From Australia’s free trade agreements to clean-tech subsidies: 6 things to know about international trade this month

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From Australia’s free trade agreements to clean-tech subsidies: 6 things to know about international trade this month
Photo by Venti Views on Unsplash

This article, written by Kimberley Botwright, Head, Sustainable Trade at the World Economic Forum, has been shared in accordance with the Creative Commons Attribution-NonCommercial-NoDerivatives 4.0 International Public License, and the World Economic Forum’s Terms of Use. The original text was published here on the World Economic Forum website.


1. Goods trade growth to slow in coming months: WTO

Global trade growth is likely to slow in late 2022 and into 2023 because of economic headwinds, according to the latest World Trade Organization (WTO) Goods Trade Barometer. The WTO has identified negative trends in export orders, air freight and electronic components, all of which suggest cooling business sentiment and weaker global import demand.

The barometer provides real-time information on the trajectory of merchandise trade relative to recent trends. Its current reading is 96.2 – values of less than 100 indicate below-trend growth, while values greater than 100 signal above-trend expansion.

The main exception to the trend is the automotive products index, with a reading of 103.8 thanks to strengthening vehicle sales in the United States and increased exports from Japan amid the yen’s depreciation.

“The downturn in the goods barometer is consistent with the WTO’s trade forecast of 5 October, which predicted merchandise trade volume growth of 3.5% in 2022 and 1.0% in 2023 due to several related shocks, including the war in Ukraine, high energy prices, and monetary tightening in major economies,” the organization says.

A new report by McKinsey, meanwhile, highlights the rapid acceleration of different kinds of trade. Flows of services, international students and intellectual property grew twice as fast as goods flows in 2010-19. How these flows will fare in the future will partially depend on a rapidly evolving policy landscape, particularly for data flows.

2. US clean-tech tax breaks create EU trade tensions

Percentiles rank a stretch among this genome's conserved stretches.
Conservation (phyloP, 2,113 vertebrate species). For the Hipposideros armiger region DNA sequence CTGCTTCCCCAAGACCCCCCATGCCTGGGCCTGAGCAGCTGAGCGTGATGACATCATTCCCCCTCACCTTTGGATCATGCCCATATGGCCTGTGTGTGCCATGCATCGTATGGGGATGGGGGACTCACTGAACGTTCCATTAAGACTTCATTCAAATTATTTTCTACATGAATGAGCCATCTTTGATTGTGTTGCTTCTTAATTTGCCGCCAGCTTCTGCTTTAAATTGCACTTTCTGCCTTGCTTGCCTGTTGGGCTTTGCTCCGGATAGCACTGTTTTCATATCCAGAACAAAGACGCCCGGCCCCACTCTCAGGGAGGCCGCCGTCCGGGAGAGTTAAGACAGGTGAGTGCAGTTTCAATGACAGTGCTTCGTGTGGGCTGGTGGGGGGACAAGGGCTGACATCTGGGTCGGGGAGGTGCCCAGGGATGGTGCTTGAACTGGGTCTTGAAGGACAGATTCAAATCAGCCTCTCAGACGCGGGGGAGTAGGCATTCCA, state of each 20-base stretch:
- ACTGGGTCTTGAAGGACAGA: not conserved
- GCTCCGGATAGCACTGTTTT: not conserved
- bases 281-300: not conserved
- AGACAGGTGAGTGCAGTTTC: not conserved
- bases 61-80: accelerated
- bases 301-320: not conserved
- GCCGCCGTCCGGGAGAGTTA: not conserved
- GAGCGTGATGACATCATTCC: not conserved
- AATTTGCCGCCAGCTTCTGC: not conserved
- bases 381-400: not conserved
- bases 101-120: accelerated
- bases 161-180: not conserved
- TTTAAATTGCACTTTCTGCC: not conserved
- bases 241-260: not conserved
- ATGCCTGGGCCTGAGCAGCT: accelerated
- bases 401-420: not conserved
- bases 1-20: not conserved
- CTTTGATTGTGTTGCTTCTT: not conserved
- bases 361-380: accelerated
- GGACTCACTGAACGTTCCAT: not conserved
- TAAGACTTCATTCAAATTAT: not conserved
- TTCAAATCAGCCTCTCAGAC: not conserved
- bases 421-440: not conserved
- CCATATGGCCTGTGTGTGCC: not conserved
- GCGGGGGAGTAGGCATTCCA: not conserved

US President Joe Biden has been trying to calm tensions with European leaders over his country’s plans to give companies tax credits and subsidies if they make clean technology products in North America.

There has been talk of a potential US-EU trade war over the issue. EU countries are worried that their companies will suffer due to the incentives offered under Washington’s Inflation Reduction Act (IRA). They also believe that many of the subsidies on offer potentially violate WTO rules.

EU state aid rules prevent countries in the bloc from offering tax breaks of the same scale to companies looking to set up factories. European Commission President Ursula von der Leyen says Europe should adjust its state aid rules in response to the US incentives.

Biden has acknowledged to French President Emmanuel Macron that there are “glitches” in the IRA. “There’s tweaks we can make” to satisfy allies, he said. EU governments want a solution quickly. Washington and Brussels have set up a joint high-level task force to resolve the issue.

At the EU-US Trade and Technology Council meeting on 5 December, both sides reinforced the need for collaboration, rather than conflict, on green supply chains and launched a separate, new transatlantic sustainable trade initiative. That will identify actions both sides can take to advance a green and sustainable future and increase transatlantic trade and investment. Decarbonization and circular economy priorities are highlighted.

Japan and South Korea are also concerned that their carmakers will not be eligible for the US tax breaks.

3. WTO champions green trade

WTO Director-General Ngozi Okonjo-Iweala has called for trade to be part of the solution to climate change. „You need to have a friendly trade regime for renewables and other environmentally friendly products,” she told Reuters.

The WTO’s World Trade Report 2022, released at COP27, says the most realistic way to make deep emissions cuts without reducing living standards in richer countries and harming development prospects in poorer ones is through advancing low-carbon technologies. The report recommends cutting tariffs and other barriers for low-carbon industries, which tend to be higher than for carbon-intensive ones. It also says that countries with less diversified exports tend to be generally more vulnerable to climate change.